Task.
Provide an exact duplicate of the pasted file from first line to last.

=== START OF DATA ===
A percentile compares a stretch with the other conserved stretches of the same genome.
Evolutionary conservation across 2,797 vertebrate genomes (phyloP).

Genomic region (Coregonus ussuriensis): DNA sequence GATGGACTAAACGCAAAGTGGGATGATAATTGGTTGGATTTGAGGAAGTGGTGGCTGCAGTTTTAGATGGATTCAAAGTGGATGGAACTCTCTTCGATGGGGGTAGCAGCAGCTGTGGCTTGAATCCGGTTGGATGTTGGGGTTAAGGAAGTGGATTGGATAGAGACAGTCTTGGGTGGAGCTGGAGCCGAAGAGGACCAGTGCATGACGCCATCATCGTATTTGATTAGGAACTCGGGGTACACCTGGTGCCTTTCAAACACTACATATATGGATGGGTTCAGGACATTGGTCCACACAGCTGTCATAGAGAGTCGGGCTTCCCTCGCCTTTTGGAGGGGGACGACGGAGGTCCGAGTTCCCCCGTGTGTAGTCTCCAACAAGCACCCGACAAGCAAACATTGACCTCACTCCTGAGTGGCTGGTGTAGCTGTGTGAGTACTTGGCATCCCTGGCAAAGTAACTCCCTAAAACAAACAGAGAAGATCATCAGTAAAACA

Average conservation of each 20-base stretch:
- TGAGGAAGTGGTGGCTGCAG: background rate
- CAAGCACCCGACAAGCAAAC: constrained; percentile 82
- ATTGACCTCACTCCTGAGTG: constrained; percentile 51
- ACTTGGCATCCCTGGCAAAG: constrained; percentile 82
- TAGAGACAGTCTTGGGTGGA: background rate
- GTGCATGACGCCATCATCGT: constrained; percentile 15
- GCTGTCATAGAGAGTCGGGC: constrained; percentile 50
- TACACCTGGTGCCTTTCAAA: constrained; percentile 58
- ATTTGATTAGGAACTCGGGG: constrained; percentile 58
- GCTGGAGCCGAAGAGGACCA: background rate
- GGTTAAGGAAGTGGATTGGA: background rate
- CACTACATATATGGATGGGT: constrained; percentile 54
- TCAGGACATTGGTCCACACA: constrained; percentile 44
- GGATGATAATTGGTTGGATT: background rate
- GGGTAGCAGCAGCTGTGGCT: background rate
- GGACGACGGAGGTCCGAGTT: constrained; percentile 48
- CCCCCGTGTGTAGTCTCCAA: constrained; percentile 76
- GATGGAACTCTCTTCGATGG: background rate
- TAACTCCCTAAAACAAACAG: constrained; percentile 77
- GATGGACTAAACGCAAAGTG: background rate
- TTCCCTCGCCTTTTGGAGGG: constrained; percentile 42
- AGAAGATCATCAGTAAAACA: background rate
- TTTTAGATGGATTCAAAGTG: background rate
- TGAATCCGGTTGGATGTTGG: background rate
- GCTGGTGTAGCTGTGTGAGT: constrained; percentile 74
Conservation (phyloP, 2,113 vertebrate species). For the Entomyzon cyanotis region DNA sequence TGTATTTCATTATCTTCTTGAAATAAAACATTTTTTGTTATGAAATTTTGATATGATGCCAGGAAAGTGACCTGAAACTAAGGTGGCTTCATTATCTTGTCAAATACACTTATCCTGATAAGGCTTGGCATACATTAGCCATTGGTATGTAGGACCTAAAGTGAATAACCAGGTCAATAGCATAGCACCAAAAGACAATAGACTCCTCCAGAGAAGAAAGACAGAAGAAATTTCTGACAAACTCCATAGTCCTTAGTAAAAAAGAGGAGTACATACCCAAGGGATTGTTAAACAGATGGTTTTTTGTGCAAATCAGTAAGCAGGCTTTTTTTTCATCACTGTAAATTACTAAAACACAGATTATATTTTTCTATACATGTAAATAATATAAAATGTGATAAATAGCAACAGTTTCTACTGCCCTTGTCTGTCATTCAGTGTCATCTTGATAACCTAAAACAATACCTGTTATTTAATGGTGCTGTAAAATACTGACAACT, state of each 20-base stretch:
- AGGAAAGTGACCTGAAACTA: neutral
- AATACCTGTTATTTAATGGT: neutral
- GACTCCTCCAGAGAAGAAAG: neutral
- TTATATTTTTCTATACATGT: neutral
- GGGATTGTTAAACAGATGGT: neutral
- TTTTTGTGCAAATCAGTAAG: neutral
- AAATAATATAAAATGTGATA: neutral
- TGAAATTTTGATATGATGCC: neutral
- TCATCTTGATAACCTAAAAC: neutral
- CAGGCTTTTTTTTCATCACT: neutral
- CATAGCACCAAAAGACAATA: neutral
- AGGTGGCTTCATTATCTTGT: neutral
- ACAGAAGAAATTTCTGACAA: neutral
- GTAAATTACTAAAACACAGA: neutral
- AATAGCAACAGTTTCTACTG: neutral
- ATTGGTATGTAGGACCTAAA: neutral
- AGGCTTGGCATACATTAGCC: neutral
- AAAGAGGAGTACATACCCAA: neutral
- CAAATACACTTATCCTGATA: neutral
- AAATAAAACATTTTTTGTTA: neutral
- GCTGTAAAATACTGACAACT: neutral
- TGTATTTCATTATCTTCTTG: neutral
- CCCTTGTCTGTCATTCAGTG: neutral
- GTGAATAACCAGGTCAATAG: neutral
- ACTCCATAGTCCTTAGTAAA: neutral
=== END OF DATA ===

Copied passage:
A percentile compares a stretch with the other conserved stretches of the same genome.
Evolutionary conservation across 2,797 vertebrate genomes (phyloP).

Genomic region (Coregonus ussuriensis): DNA sequence GATGGACTAAACGCAAAGTGGGATGATAATTGGTTGGATTTGAGGAAGTGGTGGCTGCAGTTTTAGATGGATTCAAAGTGGATGGAACTCTCTTCGATGGGGGTAGCAGCAGCTGTGGCTTGAATCCGGTTGGATGTTGGGGTTAAGGAAGTGGATTGGATAGAGACAGTCTTGGGTGGAGCTGGAGCCGAAGAGGACCAGTGCATGACGCCATCATCGTATTTGATTAGGAACTCGGGGTACACCTGGTGCCTTTCAAACACTACATATATGGATGGGTTCAGGACATTGGTCCACACAGCTGTCATAGAGAGTCGGGCTTCCCTCGCCTTTTGGAGGGGGACGACGGAGGTCCGAGTTCCCCCGTGTGTAGTCTCCAACAAGCACCCGACAAGCAAACATTGACCTCACTCCTGAGTGGCTGGTGTAGCTGTGTGAGTACTTGGCATCCCTGGCAAAGTAACTCCCTAAAACAAACAGAGAAGATCATCAGTAAAACA

Average conservation of each 20-base stretch:
- TGAGGAAGTGGTGGCTGCAG: background rate
- CAAGCACCCGACAAGCAAAC: constrained; percentile 82
- ATTGACCTCACTCCTGAGTG: constrained; percentile 51
- ACTTGGCATCCCTGGCAAAG: constrained; percentile 82
- TAGAGACAGTCTTGGGTGGA: background rate
- GTGCATGACGCCATCATCGT: constrained; percentile 15
- GCTGTCATAGAGAGTCGGGC: constrained; percentile 50
- TACACCTGGTGCCTTTCAAA: constrained; percentile 58
- ATTTGATTAGGAACTCGGGG: constrained; percentile 58
- GCTGGAGCCGAAGAGGACCA: background rate
- GGTTAAGGAAGTGGATTGGA: background rate
- CACTACATATATGGATGGGT: constrained; percentile 54
- TCAGGACATTGGTCCACACA: constrained; percentile 44
- GGATGATAATTGGTTGGATT: background rate
- GGGTAGCAGCAGCTGTGGCT: background rate
- GGACGACGGAGGTCCGAGTT: constrained; percentile 48
- CCCCCGTGTGTAGTCTCCAA: constrained; percentile 76
- GATGGAACTCTCTTCGATGG: background rate
- TAACTCCCTAAAACAAACAG: constrained; percentile 77
- GATGGACTAAACGCAAAGTG: background rate
- TTCCCTCGCCTTTTGGAGGG: constrained; percentile 42
- AGAAGATCATCAGTAAAACA: background rate
- TTTTAGATGGATTCAAAGTG: background rate
- TGAATCCGGTTGGATGTTGG: background rate
- GCTGGTGTAGCTGTGTGAGT: constrained; percentile 74
Conservation (phyloP, 2,113 vertebrate species). For the Entomyzon cyanotis region DNA sequence TGTATTTCATTATCTTCTTGAAATAAAACATTTTTTGTTATGAAATTTTGATATGATGCCAGGAAAGTGACCTGAAACTAAGGTGGCTTCATTATCTTGTCAAATACACTTATCCTGATAAGGCTTGGCATACATTAGCCATTGGTATGTAGGACCTAAAGTGAATAACCAGGTCAATAGCATAGCACCAAAAGACAATAGACTCCTCCAGAGAAGAAAGACAGAAGAAATTTCTGACAAACTCCATAGTCCTTAGTAAAAAAGAGGAGTACATACCCAAGGGATTGTTAAACAGATGGTTTTTTGTGCAAATCAGTAAGCAGGCTTTTTTTTCATCACTGTAAATTACTAAAACACAGATTATATTTTTCTATACATGTAAATAATATAAAATGTGATAAATAGCAACAGTTTCTACTGCCCTTGTCTGTCATTCAGTGTCATCTTGATAACCTAAAACAATACCTGTTATTTAATGGTGCTGTAAAATACTGACAACT, state of each 20-base stretch:
- AGGAAAGTGACCTGAAACTA: neutral
- AATACCTGTTATTTAATGGT: neutral
- GACTCCTCCAGAGAAGAAAG: neutral
- TTATATTTTTCTATACATGT: neutral
- GGGATTGTTAAACAGATGGT: neutral
- TTTTTGTGCAAATCAGTAAG: neutral
- AAATAATATAAAATGTGATA: neutral
- TGAAATTTTGATATGATGCC: neutral
- TCATCTTGATAACCTAAAAC: neutral
- CAGGCTTTTTTTTCATCACT: neutral
- CATAGCACCAAAAGACAATA: neutral
- AGGTGGCTTCATTATCTTGT: neutral
- ACAGAAGAAATTTCTGACAA: neutral
- GTAAATTACTAAAACACAGA: neutral
- AATAGCAACAGTTTCTACTG: neutral
- ATTGGTATGTAGGACCTAAA: neutral
- AGGCTTGGCATACATTAGCC: neutral
- AAAGAGGAGTACATACCCAA: neutral
- CAAATACACTTATCCTGATA: neutral
- AAATAAAACATTTTTTGTTA: neutral
- GCTGTAAAATACTGACAACT: neutral
- TGTATTTCATTATCTTCTTG: neutral
- CCCTTGTCTGTCATTCAGTG: neutral
- GTGAATAACCAGGTCAATAG: neutral
- ACTCCATAGTCCTTAGTAAA: neutral